MONITORING PLANT AND ANIMAL PHENOLOGY

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Why It Matters

Phenology refers to the timing of life cycle events in plants and animals, such as leafing and flowering, hibernation and migration. The timing of these events drives other processes in the ecosystem, affecting all aspects of that system, such as when food is available for animals. Phenology also has important implications for people, from food production to seasonal allergies to diseases. Understanding the timing of these events is essential for managing natural and human systems.

Monitoring phenology provides one of the most sensitive and powerful indicators of how local environments are being affected by climate change and other environmental stressors.1 Tracking if and how changes in the timing of events occurs also helps identify which species are adapting to climate change and whether these shifting patterns will cause a disconnect between plants and the animals that rely on plant resources at specific times of year, such as during migration.2 Scientists also use phenology data to better understand how changes in climate affect important cycles such as flowering onset, which is critical to our understanding of how climate change will affect the world’s flora.3

The Conservancy’s Work

The Sonoran Desert is expected to become hotter and drier in response to climate change, which is exacerbated in the Phoenix area with the urban heat island effect. By tracking phenology of common plants in Scottsdale’s McDowell Sonoran Preserve, citizen scientists can directly observe the effects of climate change and learn which species are adapting through shifts in life cycle timing.

Since 2017, the Conservancy has been collecting phenological data at three sites in the Preserve twice a week throughout the year. Citizen scientists monitor six plant species – saguaro, buckhorn cholla, jojoba, soap tree yucca, desert senna, and velvet mesquite. These species were carefully selected because they are easy to identify, used by pollinators, and are being studied at other areas in the region.

In 2020, white-winged doves were added to the Preserve monitoring list as they are closely tied with the timing of saguaro life stages.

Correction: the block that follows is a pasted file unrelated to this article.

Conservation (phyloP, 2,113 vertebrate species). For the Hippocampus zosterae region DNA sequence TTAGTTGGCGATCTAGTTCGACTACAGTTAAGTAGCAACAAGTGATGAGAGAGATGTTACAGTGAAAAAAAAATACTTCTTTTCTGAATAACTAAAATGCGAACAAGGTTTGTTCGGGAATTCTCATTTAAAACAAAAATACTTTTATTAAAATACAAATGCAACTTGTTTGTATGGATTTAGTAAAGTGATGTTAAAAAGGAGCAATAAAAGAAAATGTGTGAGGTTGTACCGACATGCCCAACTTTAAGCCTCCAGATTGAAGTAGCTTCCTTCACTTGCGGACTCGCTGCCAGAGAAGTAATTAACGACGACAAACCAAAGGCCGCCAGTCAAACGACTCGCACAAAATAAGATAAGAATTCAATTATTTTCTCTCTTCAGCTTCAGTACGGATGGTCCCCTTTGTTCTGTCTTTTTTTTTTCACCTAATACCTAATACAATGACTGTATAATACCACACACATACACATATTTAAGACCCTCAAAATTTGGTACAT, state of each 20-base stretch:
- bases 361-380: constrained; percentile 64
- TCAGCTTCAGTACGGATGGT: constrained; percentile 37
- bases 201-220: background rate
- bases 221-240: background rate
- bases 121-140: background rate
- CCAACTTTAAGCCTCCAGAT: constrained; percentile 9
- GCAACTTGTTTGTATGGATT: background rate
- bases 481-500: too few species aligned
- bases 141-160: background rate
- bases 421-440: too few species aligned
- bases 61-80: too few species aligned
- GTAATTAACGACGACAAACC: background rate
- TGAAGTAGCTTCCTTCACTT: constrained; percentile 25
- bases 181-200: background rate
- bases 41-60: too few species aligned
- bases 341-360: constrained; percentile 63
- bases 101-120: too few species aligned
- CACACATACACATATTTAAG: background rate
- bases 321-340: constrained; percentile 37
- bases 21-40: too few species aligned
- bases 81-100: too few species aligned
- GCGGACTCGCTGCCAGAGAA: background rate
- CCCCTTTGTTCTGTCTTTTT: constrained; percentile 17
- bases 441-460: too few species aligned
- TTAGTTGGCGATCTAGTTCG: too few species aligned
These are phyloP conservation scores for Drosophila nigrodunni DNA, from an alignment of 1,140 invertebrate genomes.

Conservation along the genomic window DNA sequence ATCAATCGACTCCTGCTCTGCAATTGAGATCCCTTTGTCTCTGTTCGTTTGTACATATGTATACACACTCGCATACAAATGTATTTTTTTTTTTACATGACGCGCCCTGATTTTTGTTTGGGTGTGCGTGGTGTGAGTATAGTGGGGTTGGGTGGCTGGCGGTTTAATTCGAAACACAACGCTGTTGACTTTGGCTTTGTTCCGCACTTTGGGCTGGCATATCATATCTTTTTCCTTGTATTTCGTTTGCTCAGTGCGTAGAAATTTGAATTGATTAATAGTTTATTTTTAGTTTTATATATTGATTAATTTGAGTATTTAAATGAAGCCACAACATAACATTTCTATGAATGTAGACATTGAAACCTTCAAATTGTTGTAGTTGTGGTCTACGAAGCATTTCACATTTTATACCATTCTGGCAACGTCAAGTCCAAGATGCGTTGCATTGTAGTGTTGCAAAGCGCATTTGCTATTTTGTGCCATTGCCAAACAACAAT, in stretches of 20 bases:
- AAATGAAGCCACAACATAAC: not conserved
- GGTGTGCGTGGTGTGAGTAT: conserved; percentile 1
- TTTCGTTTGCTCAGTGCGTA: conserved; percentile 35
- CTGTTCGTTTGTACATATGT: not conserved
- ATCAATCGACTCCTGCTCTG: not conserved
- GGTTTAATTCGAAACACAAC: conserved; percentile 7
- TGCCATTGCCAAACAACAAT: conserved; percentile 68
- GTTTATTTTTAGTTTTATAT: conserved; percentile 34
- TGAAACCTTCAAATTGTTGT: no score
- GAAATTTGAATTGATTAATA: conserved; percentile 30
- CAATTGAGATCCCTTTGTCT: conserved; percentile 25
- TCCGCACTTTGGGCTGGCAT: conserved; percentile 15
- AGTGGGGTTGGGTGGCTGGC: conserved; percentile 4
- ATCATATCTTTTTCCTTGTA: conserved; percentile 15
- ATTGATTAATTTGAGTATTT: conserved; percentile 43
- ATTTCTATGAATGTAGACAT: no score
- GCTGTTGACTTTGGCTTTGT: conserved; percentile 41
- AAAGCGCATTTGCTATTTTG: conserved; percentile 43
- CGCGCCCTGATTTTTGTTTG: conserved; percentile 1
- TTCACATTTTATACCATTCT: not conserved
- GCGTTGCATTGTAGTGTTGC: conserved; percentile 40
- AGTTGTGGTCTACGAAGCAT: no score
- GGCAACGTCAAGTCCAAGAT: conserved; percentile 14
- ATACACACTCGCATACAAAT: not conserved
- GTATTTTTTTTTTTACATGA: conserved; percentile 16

Because not all plants shift their phenology, these data provide a glimpse of how climate change is directly affecting plant and animal species in the Preserve. The data has much broader uses, as well. The Conservancy’s observations are shared with the USA National Phenology Network so that regional, national, and global scale trends can be assessed, providing vital information about how our world is responding to climate impacts.

How You Can Help

  1. Discover more about phenology by watching this brief video
  2. Learn about species and their phenophases
  3. Contribute observations on plants and animals in your area! – Become a phenology observer
  4. Support McDowell Sonoran Conservancy with a gift or volunteer as a Conservancy Science Steward

Partner:

National Phenology Network

McDowell Sonoran Conservancy Contact:

Mary Fastiggi | 480-998-7971 ext. 114 | mary@mcdowellsonoran.org
7729 East Greenway Road, Suite 100, Scottsdale, AZ 85260 | 480.998.7971

Literature cited:

1Menzel, A. Phenology: Its Importance to the global change community. Climatic Change 54, 379–385 (2002).
2Visser, M. E. & Both, C. Shifts in phenology due to global climate change: The need for a yardstick. Proceedings of the Royal Society B: Biological Sciences 272, 2561–2569 (2005).
3Park, I. W. & Mazer, S. J. Overlooked climate parameters best predict flowering onset: Assessing phenological models using the elastic net. Global Change Biology 24, 5972–5984 (2018).


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